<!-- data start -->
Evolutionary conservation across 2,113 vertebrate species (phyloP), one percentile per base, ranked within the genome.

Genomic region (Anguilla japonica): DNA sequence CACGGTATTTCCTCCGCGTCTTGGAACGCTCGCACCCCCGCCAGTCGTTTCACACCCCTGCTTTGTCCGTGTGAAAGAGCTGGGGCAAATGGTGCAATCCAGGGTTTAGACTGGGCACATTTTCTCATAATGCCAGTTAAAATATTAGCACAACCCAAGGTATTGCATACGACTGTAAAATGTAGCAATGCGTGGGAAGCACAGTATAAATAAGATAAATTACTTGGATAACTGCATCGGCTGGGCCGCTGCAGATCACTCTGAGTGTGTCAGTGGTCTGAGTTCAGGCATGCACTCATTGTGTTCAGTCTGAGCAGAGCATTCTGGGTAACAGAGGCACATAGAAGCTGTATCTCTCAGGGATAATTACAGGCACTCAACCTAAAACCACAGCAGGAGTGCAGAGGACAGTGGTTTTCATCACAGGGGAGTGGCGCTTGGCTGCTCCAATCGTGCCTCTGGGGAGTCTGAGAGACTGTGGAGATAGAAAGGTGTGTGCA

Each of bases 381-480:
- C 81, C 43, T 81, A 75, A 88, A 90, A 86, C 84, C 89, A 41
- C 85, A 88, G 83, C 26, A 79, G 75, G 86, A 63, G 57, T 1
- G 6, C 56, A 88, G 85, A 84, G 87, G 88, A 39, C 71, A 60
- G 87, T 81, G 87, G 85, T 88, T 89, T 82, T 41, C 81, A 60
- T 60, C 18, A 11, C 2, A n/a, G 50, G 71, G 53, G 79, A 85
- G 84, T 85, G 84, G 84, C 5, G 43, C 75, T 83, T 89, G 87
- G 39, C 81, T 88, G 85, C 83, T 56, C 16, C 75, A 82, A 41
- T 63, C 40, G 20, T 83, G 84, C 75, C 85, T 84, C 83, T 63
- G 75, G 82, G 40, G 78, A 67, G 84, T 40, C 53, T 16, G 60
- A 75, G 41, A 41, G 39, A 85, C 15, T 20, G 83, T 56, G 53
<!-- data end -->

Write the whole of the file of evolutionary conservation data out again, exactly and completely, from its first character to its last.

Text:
Evolutionary conservation across 2,113 vertebrate species (phyloP), one percentile per base, ranked within the genome.

Genomic region (Anguilla japonica): DNA sequence CACGGTATTTCCTCCGCGTCTTGGAACGCTCGCACCCCCGCCAGTCGTTTCACACCCCTGCTTTGTCCGTGTGAAAGAGCTGGGGCAAATGGTGCAATCCAGGGTTTAGACTGGGCACATTTTCTCATAATGCCAGTTAAAATATTAGCACAACCCAAGGTATTGCATACGACTGTAAAATGTAGCAATGCGTGGGAAGCACAGTATAAATAAGATAAATTACTTGGATAACTGCATCGGCTGGGCCGCTGCAGATCACTCTGAGTGTGTCAGTGGTCTGAGTTCAGGCATGCACTCATTGTGTTCAGTCTGAGCAGAGCATTCTGGGTAACAGAGGCACATAGAAGCTGTATCTCTCAGGGATAATTACAGGCACTCAACCTAAAACCACAGCAGGAGTGCAGAGGACAGTGGTTTTCATCACAGGGGAGTGGCGCTTGGCTGCTCCAATCGTGCCTCTGGGGAGTCTGAGAGACTGTGGAGATAGAAAGGTGTGTGCA

Each of bases 381-480:
- C 81, C 43, T 81, A 75, A 88, A 90, A 86, C 84, C 89, A 41
- C 85, A 88, G 83, C 26, A 79, G 75, G 86, A 63, G 57, T 1
- G 6, C 56, A 88, G 85, A 84, G 87, G 88, A 39, C 71, A 60
- G 87, T 81, G 87, G 85, T 88, T 89, T 82, T 41, C 81, A 60
- T 60, C 18, A 11, C 2, A n/a, G 50, G 71, G 53, G 79, A 85
- G 84, T 85, G 84, G 84, C 5, G 43, C 75, T 83, T 89, G 87
- G 39, C 81, T 88, G 85, C 83, T 56, C 16, C 75, A 82, A 41
- T 63, C 40, G 20, T 83, G 84, C 75, C 85, T 84, C 83, T 63
- G 75, G 82, G 40, G 78, A 67, G 84, T 40, C 53, T 16, G 60
- A 75, G 41, A 41, G 39, A 85, C 15, T 20, G 83, T 56, G 53